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Different commanders at Antietam

Posted: 2020-08-17 01:09am
by Isolder74
It's well known that the Union commander at The Battle of Antietam was the overly cautionous and slow to act McClellan. Given how many advantages he'd been handed before the battle he should have been able to pull of more than the token victory he actually got. It has to be wondered what other Union generals would have been able to do once handed the massive information coup that Little Mac got handed before the battle. To put it simple, he had a copy of Lee's marching orders day before the battle and did not act on the information quickly enough. He acted fast in relation to himself but still was as slow and cautions as usual.

Here's the supposition, let's put a different Union commander in charge and discuss how each of them would have handled the battle differently. We all know most of the command styles of these generals and their various reputations. The easy modes of Grant and Sherman should go last.

Hooker: Given his planning and command styles I'm not sure how much different he'd do but he was more agressive then the historical commander. Wonderful field commander but did not do well at overall adapting once things don't go to plan. --Even

Burnside: His reputation was greatly sullied by his massive losses during The Battle of Fredericksburg. Much of that was due to logistics failings that were not completely his fault. He was a good field commander. --Even

Meade: A good contender for doing much better when in charge of not only the battle itself but also the lead up to it. He was an agressive but also more subdued commander when it comes to his strategic planning. He gets points for being one commander to actually out think Lee on the battle level. +5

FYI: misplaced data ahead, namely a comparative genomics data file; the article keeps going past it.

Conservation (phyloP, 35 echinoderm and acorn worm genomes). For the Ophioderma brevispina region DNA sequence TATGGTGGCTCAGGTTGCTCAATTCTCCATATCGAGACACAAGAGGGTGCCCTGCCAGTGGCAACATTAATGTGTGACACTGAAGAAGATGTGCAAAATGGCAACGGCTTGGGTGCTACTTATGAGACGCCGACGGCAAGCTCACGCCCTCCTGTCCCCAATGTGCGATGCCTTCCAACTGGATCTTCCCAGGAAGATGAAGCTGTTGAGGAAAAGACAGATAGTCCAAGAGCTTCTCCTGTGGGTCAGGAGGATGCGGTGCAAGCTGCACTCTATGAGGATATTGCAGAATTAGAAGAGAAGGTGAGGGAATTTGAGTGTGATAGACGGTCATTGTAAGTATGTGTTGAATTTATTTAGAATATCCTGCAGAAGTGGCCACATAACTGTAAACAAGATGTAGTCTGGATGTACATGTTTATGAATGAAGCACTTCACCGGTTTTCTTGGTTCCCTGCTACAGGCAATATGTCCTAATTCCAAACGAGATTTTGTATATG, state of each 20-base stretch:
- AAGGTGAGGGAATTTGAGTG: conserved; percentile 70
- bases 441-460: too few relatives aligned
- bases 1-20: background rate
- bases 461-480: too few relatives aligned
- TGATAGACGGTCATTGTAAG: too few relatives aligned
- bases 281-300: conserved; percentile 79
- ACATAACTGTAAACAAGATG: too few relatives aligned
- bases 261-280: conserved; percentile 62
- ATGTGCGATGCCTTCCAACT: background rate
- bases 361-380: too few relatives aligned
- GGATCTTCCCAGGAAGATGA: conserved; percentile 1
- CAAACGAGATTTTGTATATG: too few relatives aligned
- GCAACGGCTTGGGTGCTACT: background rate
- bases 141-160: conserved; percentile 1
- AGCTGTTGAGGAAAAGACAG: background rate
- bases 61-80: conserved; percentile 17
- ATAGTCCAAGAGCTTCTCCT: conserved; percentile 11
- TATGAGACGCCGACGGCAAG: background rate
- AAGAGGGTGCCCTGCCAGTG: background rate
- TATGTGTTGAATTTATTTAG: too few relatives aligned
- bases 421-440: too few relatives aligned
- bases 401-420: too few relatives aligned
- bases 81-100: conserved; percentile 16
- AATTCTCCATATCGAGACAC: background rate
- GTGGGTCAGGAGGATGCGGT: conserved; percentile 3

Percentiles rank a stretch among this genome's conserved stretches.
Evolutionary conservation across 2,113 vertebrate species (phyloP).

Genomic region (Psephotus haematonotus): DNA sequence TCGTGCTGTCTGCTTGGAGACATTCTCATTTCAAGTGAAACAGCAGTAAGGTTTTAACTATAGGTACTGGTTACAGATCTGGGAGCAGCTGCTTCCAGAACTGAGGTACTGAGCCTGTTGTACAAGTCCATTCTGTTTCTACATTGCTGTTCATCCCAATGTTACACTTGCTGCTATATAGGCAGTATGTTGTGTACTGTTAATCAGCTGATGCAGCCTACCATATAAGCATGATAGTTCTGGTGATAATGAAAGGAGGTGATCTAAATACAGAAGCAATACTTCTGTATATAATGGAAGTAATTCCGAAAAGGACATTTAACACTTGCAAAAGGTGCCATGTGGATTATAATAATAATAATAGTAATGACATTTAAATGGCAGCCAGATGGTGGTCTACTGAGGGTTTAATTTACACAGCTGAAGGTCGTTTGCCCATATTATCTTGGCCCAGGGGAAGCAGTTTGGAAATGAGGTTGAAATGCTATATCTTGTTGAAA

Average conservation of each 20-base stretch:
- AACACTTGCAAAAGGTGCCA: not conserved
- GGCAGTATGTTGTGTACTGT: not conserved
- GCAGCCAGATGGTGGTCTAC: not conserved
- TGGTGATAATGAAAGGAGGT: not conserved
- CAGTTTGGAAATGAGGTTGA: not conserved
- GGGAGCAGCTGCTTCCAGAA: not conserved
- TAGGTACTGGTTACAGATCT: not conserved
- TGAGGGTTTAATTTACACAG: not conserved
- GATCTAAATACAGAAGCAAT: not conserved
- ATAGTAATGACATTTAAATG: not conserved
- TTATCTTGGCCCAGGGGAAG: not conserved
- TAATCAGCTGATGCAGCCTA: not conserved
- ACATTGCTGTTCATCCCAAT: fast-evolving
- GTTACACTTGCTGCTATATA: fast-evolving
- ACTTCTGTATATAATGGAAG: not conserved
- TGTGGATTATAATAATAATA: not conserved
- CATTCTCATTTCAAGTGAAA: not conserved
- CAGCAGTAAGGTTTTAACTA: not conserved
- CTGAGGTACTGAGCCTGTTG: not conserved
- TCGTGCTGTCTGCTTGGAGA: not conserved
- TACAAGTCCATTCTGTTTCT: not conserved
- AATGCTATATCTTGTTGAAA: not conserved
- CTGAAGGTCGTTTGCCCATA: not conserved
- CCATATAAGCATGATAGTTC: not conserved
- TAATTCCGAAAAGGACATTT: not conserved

Sheridan: The Union commander best known for his campaigns in the Shenadoah Valley and his brutal strikes against Confederate supply lines. +5

Thomas: The rock of Chickamonga. Excellent commander of both field and strategic armies. Stood when others would fall back. +8

Grant: Unconditional Surrender Grant. We know his style well. +9

Sherman: The king of flanking and surrounding the enemy. Grant's right hand man. +10

Re: Different commanders at Antietam

Posted: 2020-09-13 09:41pm
by Rogue 9
Grant or Sherman, handed Lee's marching orders, would doubtless have hit his lines of communication and defeated the Army of Northern Virginia in detail. McClellan's behavior was inexcusable; he was so terrified of casualties and risking his reputation among the men that he simply would not act.

Re: Different commanders at Antietam

Posted: 2020-09-20 11:49pm
by Isolder74
Indeed, he even got to Antietam 2 days before he attacked Lee and refused to press his advantage. The idea of this thread was to talk about how much better each of these guys would have been if in command instead of McClellan. Of course Grant or Sherman is easy mode on that so should go last but frankly Litle Mac had no spine.